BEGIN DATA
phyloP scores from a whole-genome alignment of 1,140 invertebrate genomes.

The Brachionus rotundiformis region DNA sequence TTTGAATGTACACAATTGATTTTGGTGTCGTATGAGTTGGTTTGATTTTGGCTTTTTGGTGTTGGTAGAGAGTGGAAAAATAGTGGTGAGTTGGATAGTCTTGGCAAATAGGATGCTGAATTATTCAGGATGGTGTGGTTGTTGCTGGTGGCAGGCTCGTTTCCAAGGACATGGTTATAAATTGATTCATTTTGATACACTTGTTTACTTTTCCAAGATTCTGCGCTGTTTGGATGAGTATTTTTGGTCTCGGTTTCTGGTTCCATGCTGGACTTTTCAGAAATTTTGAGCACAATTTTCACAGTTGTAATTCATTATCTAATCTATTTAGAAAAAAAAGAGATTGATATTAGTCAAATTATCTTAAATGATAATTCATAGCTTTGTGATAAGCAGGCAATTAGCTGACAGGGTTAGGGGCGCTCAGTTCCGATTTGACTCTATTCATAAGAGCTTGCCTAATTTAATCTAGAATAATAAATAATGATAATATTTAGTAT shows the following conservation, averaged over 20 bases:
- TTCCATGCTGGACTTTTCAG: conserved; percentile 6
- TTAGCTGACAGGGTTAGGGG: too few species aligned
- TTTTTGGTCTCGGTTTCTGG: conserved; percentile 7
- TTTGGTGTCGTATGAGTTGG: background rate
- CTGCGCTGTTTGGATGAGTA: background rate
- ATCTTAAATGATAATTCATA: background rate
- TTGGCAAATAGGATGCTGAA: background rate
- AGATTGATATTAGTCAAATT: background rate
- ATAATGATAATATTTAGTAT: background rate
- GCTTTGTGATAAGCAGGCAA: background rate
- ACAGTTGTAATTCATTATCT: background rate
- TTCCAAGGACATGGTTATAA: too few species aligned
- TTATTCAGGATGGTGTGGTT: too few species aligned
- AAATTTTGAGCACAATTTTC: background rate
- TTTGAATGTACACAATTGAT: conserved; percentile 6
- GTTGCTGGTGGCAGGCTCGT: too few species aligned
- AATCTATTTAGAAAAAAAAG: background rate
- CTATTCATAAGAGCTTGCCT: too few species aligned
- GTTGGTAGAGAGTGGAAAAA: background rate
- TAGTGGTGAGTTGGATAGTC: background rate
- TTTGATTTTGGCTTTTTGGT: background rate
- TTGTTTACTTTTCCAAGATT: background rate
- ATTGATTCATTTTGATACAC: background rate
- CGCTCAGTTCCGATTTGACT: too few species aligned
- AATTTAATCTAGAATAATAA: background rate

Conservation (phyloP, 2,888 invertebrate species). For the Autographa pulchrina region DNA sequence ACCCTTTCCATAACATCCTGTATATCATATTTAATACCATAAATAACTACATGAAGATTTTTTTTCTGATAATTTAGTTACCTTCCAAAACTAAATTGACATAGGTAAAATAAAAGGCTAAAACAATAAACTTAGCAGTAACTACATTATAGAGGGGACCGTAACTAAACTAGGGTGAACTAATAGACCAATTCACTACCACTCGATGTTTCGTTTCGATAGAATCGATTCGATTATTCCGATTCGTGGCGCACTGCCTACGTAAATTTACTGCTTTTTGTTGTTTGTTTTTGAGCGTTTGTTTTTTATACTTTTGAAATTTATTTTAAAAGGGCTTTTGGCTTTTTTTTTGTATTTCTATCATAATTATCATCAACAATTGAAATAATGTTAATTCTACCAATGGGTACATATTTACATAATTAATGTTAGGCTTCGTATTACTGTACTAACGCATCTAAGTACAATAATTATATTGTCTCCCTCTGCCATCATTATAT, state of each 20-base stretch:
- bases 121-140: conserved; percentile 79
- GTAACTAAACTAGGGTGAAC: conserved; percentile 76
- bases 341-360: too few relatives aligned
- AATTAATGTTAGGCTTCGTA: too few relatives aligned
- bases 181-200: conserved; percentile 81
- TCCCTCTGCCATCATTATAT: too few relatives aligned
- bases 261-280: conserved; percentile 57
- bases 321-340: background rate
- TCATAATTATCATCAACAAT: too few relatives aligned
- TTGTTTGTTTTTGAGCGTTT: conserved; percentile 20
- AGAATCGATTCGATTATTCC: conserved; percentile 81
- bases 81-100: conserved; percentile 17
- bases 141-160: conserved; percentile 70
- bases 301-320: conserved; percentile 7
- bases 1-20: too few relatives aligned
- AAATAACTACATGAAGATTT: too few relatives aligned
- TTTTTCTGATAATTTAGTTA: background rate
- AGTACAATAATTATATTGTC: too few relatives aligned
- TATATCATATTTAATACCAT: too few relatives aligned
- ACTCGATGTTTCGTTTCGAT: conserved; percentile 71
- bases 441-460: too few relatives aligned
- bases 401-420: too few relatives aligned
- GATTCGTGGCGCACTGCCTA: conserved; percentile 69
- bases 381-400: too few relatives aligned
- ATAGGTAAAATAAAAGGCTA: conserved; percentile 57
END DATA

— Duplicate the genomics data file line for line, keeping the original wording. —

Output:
phyloP scores from a whole-genome alignment of 1,140 invertebrate genomes.

The Brachionus rotundiformis region DNA sequence TTTGAATGTACACAATTGATTTTGGTGTCGTATGAGTTGGTTTGATTTTGGCTTTTTGGTGTTGGTAGAGAGTGGAAAAATAGTGGTGAGTTGGATAGTCTTGGCAAATAGGATGCTGAATTATTCAGGATGGTGTGGTTGTTGCTGGTGGCAGGCTCGTTTCCAAGGACATGGTTATAAATTGATTCATTTTGATACACTTGTTTACTTTTCCAAGATTCTGCGCTGTTTGGATGAGTATTTTTGGTCTCGGTTTCTGGTTCCATGCTGGACTTTTCAGAAATTTTGAGCACAATTTTCACAGTTGTAATTCATTATCTAATCTATTTAGAAAAAAAAGAGATTGATATTAGTCAAATTATCTTAAATGATAATTCATAGCTTTGTGATAAGCAGGCAATTAGCTGACAGGGTTAGGGGCGCTCAGTTCCGATTTGACTCTATTCATAAGAGCTTGCCTAATTTAATCTAGAATAATAAATAATGATAATATTTAGTAT shows the following conservation, averaged over 20 bases:
- TTCCATGCTGGACTTTTCAG: conserved; percentile 6
- TTAGCTGACAGGGTTAGGGG: too few species aligned
- TTTTTGGTCTCGGTTTCTGG: conserved; percentile 7
- TTTGGTGTCGTATGAGTTGG: background rate
- CTGCGCTGTTTGGATGAGTA: background rate
- ATCTTAAATGATAATTCATA: background rate
- TTGGCAAATAGGATGCTGAA: background rate
- AGATTGATATTAGTCAAATT: background rate
- ATAATGATAATATTTAGTAT: background rate
- GCTTTGTGATAAGCAGGCAA: background rate
- ACAGTTGTAATTCATTATCT: background rate
- TTCCAAGGACATGGTTATAA: too few species aligned
- TTATTCAGGATGGTGTGGTT: too few species aligned
- AAATTTTGAGCACAATTTTC: background rate
- TTTGAATGTACACAATTGAT: conserved; percentile 6
- GTTGCTGGTGGCAGGCTCGT: too few species aligned
- AATCTATTTAGAAAAAAAAG: background rate
- CTATTCATAAGAGCTTGCCT: too few species aligned
- GTTGGTAGAGAGTGGAAAAA: background rate
- TAGTGGTGAGTTGGATAGTC: background rate
- TTTGATTTTGGCTTTTTGGT: background rate
- TTGTTTACTTTTCCAAGATT: background rate
- ATTGATTCATTTTGATACAC: background rate
- CGCTCAGTTCCGATTTGACT: too few species aligned
- AATTTAATCTAGAATAATAA: background rate

Conservation (phyloP, 2,888 invertebrate species). For the Autographa pulchrina region DNA sequence ACCCTTTCCATAACATCCTGTATATCATATTTAATACCATAAATAACTACATGAAGATTTTTTTTCTGATAATTTAGTTACCTTCCAAAACTAAATTGACATAGGTAAAATAAAAGGCTAAAACAATAAACTTAGCAGTAACTACATTATAGAGGGGACCGTAACTAAACTAGGGTGAACTAATAGACCAATTCACTACCACTCGATGTTTCGTTTCGATAGAATCGATTCGATTATTCCGATTCGTGGCGCACTGCCTACGTAAATTTACTGCTTTTTGTTGTTTGTTTTTGAGCGTTTGTTTTTTATACTTTTGAAATTTATTTTAAAAGGGCTTTTGGCTTTTTTTTTGTATTTCTATCATAATTATCATCAACAATTGAAATAATGTTAATTCTACCAATGGGTACATATTTACATAATTAATGTTAGGCTTCGTATTACTGTACTAACGCATCTAAGTACAATAATTATATTGTCTCCCTCTGCCATCATTATAT, state of each 20-base stretch:
- bases 121-140: conserved; percentile 79
- GTAACTAAACTAGGGTGAAC: conserved; percentile 76
- bases 341-360: too few relatives aligned
- AATTAATGTTAGGCTTCGTA: too few relatives aligned
- bases 181-200: conserved; percentile 81
- TCCCTCTGCCATCATTATAT: too few relatives aligned
- bases 261-280: conserved; percentile 57
- bases 321-340: background rate
- TCATAATTATCATCAACAAT: too few relatives aligned
- TTGTTTGTTTTTGAGCGTTT: conserved; percentile 20
- AGAATCGATTCGATTATTCC: conserved; percentile 81
- bases 81-100: conserved; percentile 17
- bases 141-160: conserved; percentile 70
- bases 301-320: conserved; percentile 7
- bases 1-20: too few relatives aligned
- AAATAACTACATGAAGATTT: too few relatives aligned
- TTTTTCTGATAATTTAGTTA: background rate
- AGTACAATAATTATATTGTC: too few relatives aligned
- TATATCATATTTAATACCAT: too few relatives aligned
- ACTCGATGTTTCGTTTCGAT: conserved; percentile 71
- bases 441-460: too few relatives aligned
- bases 401-420: too few relatives aligned
- GATTCGTGGCGCACTGCCTA: conserved; percentile 69
- bases 381-400: too few relatives aligned
- ATAGGTAAAATAAAAGGCTA: conserved; percentile 57